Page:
E3N-01 Kart lathe change gears
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    Default E3N-01 Kart lathe change gears

    I have recently aquired an E3N-01 lathe. Immaculate shape,tight screws and ways look brand new under slight surface rust from sitting. Unfortunately the machine came with only the metric change gears set up. And help finding what looks to be only one change gear needed for American threading would be greatly appreciated. Even the specs on this gear (pitch,tooth count etc) would be great. I have "dabbled" with gear cutting with success,so it is not out of my skill set to cut the needed replacement gear

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    Quote Originally Posted by hammer1092001 View Post
    I have recently aquired an E3N-01 lathe. Immaculate shape,tight screws and ways look brand new under slight surface rust from sitting. Unfortunately the machine came with only the metric change gears set up. And help finding what looks to be only one change gear needed for American threading would be greatly appreciated. Even the specs on this gear (pitch,tooth count etc) would be great. I have "dabbled" with gear cutting with success,so it is not out of my skill set to cut the needed replacement gear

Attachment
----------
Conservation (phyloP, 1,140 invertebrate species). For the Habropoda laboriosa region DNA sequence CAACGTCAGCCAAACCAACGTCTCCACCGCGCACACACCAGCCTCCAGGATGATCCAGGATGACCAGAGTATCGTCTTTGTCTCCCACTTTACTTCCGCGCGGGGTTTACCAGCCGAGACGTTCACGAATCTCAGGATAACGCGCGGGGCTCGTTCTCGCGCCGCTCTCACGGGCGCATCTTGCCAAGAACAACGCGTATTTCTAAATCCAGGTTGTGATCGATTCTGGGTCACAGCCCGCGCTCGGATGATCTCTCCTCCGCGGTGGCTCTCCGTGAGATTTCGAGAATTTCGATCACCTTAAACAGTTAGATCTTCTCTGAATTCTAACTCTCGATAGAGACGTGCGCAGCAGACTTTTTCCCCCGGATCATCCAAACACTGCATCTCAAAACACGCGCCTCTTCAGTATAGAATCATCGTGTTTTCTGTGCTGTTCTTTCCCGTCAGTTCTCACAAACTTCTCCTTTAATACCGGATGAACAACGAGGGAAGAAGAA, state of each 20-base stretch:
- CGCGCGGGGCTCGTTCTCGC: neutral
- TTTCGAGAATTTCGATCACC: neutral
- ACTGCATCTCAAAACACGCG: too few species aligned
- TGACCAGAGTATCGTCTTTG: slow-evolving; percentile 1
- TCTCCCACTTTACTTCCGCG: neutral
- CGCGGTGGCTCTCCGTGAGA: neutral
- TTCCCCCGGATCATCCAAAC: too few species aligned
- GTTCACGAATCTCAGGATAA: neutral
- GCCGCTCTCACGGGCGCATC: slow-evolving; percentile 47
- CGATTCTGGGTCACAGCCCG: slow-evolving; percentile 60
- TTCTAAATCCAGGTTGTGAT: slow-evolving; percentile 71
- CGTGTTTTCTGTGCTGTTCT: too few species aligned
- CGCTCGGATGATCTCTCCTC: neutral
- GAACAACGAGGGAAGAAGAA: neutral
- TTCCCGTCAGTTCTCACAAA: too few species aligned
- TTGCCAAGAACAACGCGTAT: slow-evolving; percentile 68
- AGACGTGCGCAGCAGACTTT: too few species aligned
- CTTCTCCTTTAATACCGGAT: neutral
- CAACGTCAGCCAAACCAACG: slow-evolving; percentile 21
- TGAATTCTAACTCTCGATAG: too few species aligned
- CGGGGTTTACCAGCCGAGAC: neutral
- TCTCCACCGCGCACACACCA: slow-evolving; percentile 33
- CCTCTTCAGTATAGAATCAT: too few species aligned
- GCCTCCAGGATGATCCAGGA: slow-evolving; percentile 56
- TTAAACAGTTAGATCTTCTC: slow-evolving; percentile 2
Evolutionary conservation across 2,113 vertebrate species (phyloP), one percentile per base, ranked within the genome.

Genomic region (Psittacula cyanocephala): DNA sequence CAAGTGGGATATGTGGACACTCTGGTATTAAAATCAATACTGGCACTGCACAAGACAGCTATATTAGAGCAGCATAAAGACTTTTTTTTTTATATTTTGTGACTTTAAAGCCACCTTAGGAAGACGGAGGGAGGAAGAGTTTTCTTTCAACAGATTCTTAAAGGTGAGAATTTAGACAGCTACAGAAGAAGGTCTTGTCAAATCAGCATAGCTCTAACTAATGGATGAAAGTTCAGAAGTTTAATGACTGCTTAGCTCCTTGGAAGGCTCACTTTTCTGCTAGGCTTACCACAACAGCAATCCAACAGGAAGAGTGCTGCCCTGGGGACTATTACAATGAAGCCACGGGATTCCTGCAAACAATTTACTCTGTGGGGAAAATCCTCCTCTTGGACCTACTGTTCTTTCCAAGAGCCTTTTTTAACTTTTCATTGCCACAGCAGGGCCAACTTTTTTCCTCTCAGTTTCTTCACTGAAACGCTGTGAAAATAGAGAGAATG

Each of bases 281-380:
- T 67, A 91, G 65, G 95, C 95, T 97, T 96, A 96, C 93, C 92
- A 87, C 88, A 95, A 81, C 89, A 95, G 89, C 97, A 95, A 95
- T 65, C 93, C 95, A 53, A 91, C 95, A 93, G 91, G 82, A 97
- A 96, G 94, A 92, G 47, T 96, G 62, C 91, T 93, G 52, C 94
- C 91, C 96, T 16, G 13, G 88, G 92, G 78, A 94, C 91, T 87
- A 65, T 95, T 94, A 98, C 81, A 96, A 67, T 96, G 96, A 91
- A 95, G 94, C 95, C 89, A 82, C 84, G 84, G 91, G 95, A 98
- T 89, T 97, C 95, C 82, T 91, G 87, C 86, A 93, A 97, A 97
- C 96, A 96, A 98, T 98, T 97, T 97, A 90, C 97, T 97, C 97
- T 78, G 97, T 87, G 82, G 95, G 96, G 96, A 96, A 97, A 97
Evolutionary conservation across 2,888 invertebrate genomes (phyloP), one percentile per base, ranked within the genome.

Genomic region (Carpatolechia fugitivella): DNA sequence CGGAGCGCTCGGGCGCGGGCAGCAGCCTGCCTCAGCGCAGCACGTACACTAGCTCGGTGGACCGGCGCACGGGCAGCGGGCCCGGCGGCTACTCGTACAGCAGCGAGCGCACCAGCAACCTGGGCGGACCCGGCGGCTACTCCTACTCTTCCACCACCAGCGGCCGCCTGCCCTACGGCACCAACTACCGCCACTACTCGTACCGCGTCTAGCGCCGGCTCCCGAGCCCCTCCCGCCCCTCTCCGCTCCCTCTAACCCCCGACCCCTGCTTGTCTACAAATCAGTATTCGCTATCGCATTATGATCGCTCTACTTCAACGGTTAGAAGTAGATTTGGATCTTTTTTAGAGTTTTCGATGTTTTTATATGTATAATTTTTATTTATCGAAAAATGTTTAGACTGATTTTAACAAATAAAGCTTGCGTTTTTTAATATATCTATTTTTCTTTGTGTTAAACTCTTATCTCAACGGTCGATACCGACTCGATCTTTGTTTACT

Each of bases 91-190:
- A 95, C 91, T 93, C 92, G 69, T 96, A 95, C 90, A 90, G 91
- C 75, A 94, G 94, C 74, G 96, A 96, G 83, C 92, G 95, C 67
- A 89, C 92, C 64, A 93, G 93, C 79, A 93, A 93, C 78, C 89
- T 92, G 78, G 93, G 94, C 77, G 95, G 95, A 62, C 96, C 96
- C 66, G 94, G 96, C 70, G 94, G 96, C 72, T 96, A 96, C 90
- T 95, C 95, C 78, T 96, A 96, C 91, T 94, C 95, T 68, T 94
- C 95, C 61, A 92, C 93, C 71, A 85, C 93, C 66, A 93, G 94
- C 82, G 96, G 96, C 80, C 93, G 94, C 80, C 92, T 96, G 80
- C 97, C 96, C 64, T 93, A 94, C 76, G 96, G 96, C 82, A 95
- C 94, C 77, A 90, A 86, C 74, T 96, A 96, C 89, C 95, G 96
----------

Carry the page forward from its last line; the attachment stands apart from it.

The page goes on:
Do a little looking around the web and find the instructions for determining the DP (diametrical Pitch, the 'inches' measurement)or Module (Metric, pretty likely, given source) of your gears, by measuring the diameters and counting teeth.

    If they are not some gawdawful bastard size, then like as not, you can pick and choose from any gear supplier, or buy the cutters and make your own, as you see fit.

    Like as not, you will have to adapt the hubs to fit what you have, though you may get lucky, and the catalog lists the size and keyway that you need.

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    I can determine the pitch. That's the easy part. Just hoping someone may know more about these machines than I do or can find online,that may have the tooth count without all the math and ratio calculations. Thanks for the reply